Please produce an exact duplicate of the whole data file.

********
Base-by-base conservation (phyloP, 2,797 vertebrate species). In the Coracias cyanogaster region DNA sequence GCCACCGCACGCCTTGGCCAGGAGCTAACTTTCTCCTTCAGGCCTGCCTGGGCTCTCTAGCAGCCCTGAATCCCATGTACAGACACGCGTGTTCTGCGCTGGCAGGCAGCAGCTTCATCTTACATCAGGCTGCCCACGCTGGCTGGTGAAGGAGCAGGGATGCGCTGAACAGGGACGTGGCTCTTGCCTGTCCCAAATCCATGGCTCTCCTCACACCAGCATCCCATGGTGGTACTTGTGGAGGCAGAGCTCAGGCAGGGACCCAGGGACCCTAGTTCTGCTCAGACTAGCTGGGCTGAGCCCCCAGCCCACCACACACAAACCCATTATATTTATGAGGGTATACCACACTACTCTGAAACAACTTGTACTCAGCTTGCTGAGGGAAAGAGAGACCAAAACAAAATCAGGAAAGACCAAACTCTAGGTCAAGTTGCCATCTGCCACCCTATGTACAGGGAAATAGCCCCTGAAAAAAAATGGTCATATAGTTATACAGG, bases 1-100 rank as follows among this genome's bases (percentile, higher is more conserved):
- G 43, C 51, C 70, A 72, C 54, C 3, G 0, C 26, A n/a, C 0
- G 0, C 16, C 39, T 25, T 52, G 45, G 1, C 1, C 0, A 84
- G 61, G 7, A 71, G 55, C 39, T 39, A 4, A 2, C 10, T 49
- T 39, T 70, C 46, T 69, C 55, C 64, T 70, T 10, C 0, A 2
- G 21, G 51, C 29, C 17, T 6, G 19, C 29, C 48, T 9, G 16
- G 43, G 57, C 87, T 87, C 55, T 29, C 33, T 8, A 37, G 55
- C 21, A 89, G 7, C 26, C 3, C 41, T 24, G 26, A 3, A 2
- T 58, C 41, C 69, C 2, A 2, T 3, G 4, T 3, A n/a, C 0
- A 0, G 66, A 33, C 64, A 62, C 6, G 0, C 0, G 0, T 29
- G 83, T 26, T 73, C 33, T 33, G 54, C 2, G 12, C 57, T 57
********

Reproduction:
Base-by-base conservation (phyloP, 2,797 vertebrate species). In the Coracias cyanogaster region DNA sequence GCCACCGCACGCCTTGGCCAGGAGCTAACTTTCTCCTTCAGGCCTGCCTGGGCTCTCTAGCAGCCCTGAATCCCATGTACAGACACGCGTGTTCTGCGCTGGCAGGCAGCAGCTTCATCTTACATCAGGCTGCCCACGCTGGCTGGTGAAGGAGCAGGGATGCGCTGAACAGGGACGTGGCTCTTGCCTGTCCCAAATCCATGGCTCTCCTCACACCAGCATCCCATGGTGGTACTTGTGGAGGCAGAGCTCAGGCAGGGACCCAGGGACCCTAGTTCTGCTCAGACTAGCTGGGCTGAGCCCCCAGCCCACCACACACAAACCCATTATATTTATGAGGGTATACCACACTACTCTGAAACAACTTGTACTCAGCTTGCTGAGGGAAAGAGAGACCAAAACAAAATCAGGAAAGACCAAACTCTAGGTCAAGTTGCCATCTGCCACCCTATGTACAGGGAAATAGCCCCTGAAAAAAAATGGTCATATAGTTATACAGG, bases 1-100 rank as follows among this genome's bases (percentile, higher is more conserved):
- G 43, C 51, C 70, A 72, C 54, C 3, G 0, C 26, A n/a, C 0
- G 0, C 16, C 39, T 25, T 52, G 45, G 1, C 1, C 0, A 84
- G 61, G 7, A 71, G 55, C 39, T 39, A 4, A 2, C 10, T 49
- T 39, T 70, C 46, T 69, C 55, C 64, T 70, T 10, C 0, A 2
- G 21, G 51, C 29, C 17, T 6, G 19, C 29, C 48, T 9, G 16
- G 43, G 57, C 87, T 87, C 55, T 29, C 33, T 8, A 37, G 55
- C 21, A 89, G 7, C 26, C 3, C 41, T 24, G 26, A 3, A 2
- T 58, C 41, C 69, C 2, A 2, T 3, G 4, T 3, A n/a, C 0
- A 0, G 66, A 33, C 64, A 62, C 6, G 0, C 0, G 0, T 29
- G 83, T 26, T 73, C 33, T 33, G 54, C 2, G 12, C 57, T 57